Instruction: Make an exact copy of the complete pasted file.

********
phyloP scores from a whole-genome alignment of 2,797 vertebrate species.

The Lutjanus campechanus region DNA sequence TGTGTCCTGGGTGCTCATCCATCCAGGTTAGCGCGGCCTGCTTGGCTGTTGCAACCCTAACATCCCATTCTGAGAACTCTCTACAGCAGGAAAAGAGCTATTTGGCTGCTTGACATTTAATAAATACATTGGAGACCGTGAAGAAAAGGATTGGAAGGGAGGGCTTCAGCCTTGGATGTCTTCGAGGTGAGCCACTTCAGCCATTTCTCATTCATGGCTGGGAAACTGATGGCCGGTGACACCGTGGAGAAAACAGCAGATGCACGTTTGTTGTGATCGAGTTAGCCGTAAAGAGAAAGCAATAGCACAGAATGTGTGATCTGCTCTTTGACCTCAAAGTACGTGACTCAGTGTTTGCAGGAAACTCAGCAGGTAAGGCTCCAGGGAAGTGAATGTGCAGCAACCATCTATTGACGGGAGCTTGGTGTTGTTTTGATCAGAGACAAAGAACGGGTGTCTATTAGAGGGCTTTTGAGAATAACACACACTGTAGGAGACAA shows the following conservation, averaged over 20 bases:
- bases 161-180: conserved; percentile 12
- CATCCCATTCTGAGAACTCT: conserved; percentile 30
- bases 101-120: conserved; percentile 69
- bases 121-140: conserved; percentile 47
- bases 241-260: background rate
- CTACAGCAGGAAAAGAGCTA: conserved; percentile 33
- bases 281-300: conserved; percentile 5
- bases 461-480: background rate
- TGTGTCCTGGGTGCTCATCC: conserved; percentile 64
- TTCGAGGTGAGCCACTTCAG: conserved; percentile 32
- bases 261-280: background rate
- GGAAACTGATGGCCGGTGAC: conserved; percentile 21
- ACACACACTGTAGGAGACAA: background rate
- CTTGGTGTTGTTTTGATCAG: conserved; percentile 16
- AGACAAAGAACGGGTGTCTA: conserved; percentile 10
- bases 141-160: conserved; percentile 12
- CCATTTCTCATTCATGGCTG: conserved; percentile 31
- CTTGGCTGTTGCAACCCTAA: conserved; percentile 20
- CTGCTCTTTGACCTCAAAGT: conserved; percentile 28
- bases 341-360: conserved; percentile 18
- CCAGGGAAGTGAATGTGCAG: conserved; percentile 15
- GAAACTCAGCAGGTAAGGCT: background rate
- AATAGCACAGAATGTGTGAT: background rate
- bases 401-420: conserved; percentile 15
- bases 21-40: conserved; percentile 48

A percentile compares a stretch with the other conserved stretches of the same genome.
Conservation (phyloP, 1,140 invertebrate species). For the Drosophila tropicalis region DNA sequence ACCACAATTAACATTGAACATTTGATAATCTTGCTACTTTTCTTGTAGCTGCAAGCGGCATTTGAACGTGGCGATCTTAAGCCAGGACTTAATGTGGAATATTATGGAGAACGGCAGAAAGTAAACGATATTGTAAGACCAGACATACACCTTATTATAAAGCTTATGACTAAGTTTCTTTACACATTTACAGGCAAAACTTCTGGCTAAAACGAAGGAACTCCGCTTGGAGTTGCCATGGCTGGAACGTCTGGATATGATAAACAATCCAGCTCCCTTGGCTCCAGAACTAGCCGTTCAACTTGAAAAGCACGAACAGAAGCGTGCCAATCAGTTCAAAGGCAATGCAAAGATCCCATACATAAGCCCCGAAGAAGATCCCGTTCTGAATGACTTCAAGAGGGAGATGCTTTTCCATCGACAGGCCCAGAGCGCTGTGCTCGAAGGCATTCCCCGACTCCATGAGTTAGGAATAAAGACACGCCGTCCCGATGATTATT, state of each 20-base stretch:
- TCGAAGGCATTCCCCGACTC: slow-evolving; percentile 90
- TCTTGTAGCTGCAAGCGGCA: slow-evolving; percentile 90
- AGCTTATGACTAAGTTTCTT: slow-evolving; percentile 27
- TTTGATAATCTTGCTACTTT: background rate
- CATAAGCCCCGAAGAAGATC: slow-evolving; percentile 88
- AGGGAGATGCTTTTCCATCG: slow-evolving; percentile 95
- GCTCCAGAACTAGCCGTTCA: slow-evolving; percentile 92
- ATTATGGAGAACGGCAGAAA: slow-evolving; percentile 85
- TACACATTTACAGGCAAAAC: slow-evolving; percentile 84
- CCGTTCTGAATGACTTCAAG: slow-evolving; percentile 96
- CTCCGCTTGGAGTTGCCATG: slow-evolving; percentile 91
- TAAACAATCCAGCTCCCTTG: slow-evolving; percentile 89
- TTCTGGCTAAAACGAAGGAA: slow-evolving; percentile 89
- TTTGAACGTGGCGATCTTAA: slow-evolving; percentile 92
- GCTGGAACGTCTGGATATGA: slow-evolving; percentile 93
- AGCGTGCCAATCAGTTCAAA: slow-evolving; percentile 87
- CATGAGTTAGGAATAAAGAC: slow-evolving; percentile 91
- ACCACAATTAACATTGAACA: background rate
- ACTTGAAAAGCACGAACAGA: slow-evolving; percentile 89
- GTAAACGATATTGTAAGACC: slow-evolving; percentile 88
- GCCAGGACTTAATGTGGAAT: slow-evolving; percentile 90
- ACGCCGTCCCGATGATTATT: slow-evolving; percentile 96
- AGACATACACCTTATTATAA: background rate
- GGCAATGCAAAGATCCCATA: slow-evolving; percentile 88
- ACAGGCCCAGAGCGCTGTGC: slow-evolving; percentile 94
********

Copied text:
phyloP scores from a whole-genome alignment of 2,797 vertebrate species.

The Lutjanus campechanus region DNA sequence TGTGTCCTGGGTGCTCATCCATCCAGGTTAGCGCGGCCTGCTTGGCTGTTGCAACCCTAACATCCCATTCTGAGAACTCTCTACAGCAGGAAAAGAGCTATTTGGCTGCTTGACATTTAATAAATACATTGGAGACCGTGAAGAAAAGGATTGGAAGGGAGGGCTTCAGCCTTGGATGTCTTCGAGGTGAGCCACTTCAGCCATTTCTCATTCATGGCTGGGAAACTGATGGCCGGTGACACCGTGGAGAAAACAGCAGATGCACGTTTGTTGTGATCGAGTTAGCCGTAAAGAGAAAGCAATAGCACAGAATGTGTGATCTGCTCTTTGACCTCAAAGTACGTGACTCAGTGTTTGCAGGAAACTCAGCAGGTAAGGCTCCAGGGAAGTGAATGTGCAGCAACCATCTATTGACGGGAGCTTGGTGTTGTTTTGATCAGAGACAAAGAACGGGTGTCTATTAGAGGGCTTTTGAGAATAACACACACTGTAGGAGACAA shows the following conservation, averaged over 20 bases:
- bases 161-180: conserved; percentile 12
- CATCCCATTCTGAGAACTCT: conserved; percentile 30
- bases 101-120: conserved; percentile 69
- bases 121-140: conserved; percentile 47
- bases 241-260: background rate
- CTACAGCAGGAAAAGAGCTA: conserved; percentile 33
- bases 281-300: conserved; percentile 5
- bases 461-480: background rate
- TGTGTCCTGGGTGCTCATCC: conserved; percentile 64
- TTCGAGGTGAGCCACTTCAG: conserved; percentile 32
- bases 261-280: background rate
- GGAAACTGATGGCCGGTGAC: conserved; percentile 21
- ACACACACTGTAGGAGACAA: background rate
- CTTGGTGTTGTTTTGATCAG: conserved; percentile 16
- AGACAAAGAACGGGTGTCTA: conserved; percentile 10
- bases 141-160: conserved; percentile 12
- CCATTTCTCATTCATGGCTG: conserved; percentile 31
- CTTGGCTGTTGCAACCCTAA: conserved; percentile 20
- CTGCTCTTTGACCTCAAAGT: conserved; percentile 28
- bases 341-360: conserved; percentile 18
- CCAGGGAAGTGAATGTGCAG: conserved; percentile 15
- GAAACTCAGCAGGTAAGGCT: background rate
- AATAGCACAGAATGTGTGAT: background rate
- bases 401-420: conserved; percentile 15
- bases 21-40: conserved; percentile 48

A percentile compares a stretch with the other conserved stretches of the same genome.
Conservation (phyloP, 1,140 invertebrate species). For the Drosophila tropicalis region DNA sequence ACCACAATTAACATTGAACATTTGATAATCTTGCTACTTTTCTTGTAGCTGCAAGCGGCATTTGAACGTGGCGATCTTAAGCCAGGACTTAATGTGGAATATTATGGAGAACGGCAGAAAGTAAACGATATTGTAAGACCAGACATACACCTTATTATAAAGCTTATGACTAAGTTTCTTTACACATTTACAGGCAAAACTTCTGGCTAAAACGAAGGAACTCCGCTTGGAGTTGCCATGGCTGGAACGTCTGGATATGATAAACAATCCAGCTCCCTTGGCTCCAGAACTAGCCGTTCAACTTGAAAAGCACGAACAGAAGCGTGCCAATCAGTTCAAAGGCAATGCAAAGATCCCATACATAAGCCCCGAAGAAGATCCCGTTCTGAATGACTTCAAGAGGGAGATGCTTTTCCATCGACAGGCCCAGAGCGCTGTGCTCGAAGGCATTCCCCGACTCCATGAGTTAGGAATAAAGACACGCCGTCCCGATGATTATT, state of each 20-base stretch:
- TCGAAGGCATTCCCCGACTC: slow-evolving; percentile 90
- TCTTGTAGCTGCAAGCGGCA: slow-evolving; percentile 90
- AGCTTATGACTAAGTTTCTT: slow-evolving; percentile 27
- TTTGATAATCTTGCTACTTT: background rate
- CATAAGCCCCGAAGAAGATC: slow-evolving; percentile 88
- AGGGAGATGCTTTTCCATCG: slow-evolving; percentile 95
- GCTCCAGAACTAGCCGTTCA: slow-evolving; percentile 92
- ATTATGGAGAACGGCAGAAA: slow-evolving; percentile 85
- TACACATTTACAGGCAAAAC: slow-evolving; percentile 84
- CCGTTCTGAATGACTTCAAG: slow-evolving; percentile 96
- CTCCGCTTGGAGTTGCCATG: slow-evolving; percentile 91
- TAAACAATCCAGCTCCCTTG: slow-evolving; percentile 89
- TTCTGGCTAAAACGAAGGAA: slow-evolving; percentile 89
- TTTGAACGTGGCGATCTTAA: slow-evolving; percentile 92
- GCTGGAACGTCTGGATATGA: slow-evolving; percentile 93
- AGCGTGCCAATCAGTTCAAA: slow-evolving; percentile 87
- CATGAGTTAGGAATAAAGAC: slow-evolving; percentile 91
- ACCACAATTAACATTGAACA: background rate
- ACTTGAAAAGCACGAACAGA: slow-evolving; percentile 89
- GTAAACGATATTGTAAGACC: slow-evolving; percentile 88
- GCCAGGACTTAATGTGGAAT: slow-evolving; percentile 90
- ACGCCGTCCCGATGATTATT: slow-evolving; percentile 96
- AGACATACACCTTATTATAA: background rate
- GGCAATGCAAAGATCCCATA: slow-evolving; percentile 88
- ACAGGCCCAGAGCGCTGTGC: slow-evolving; percentile 94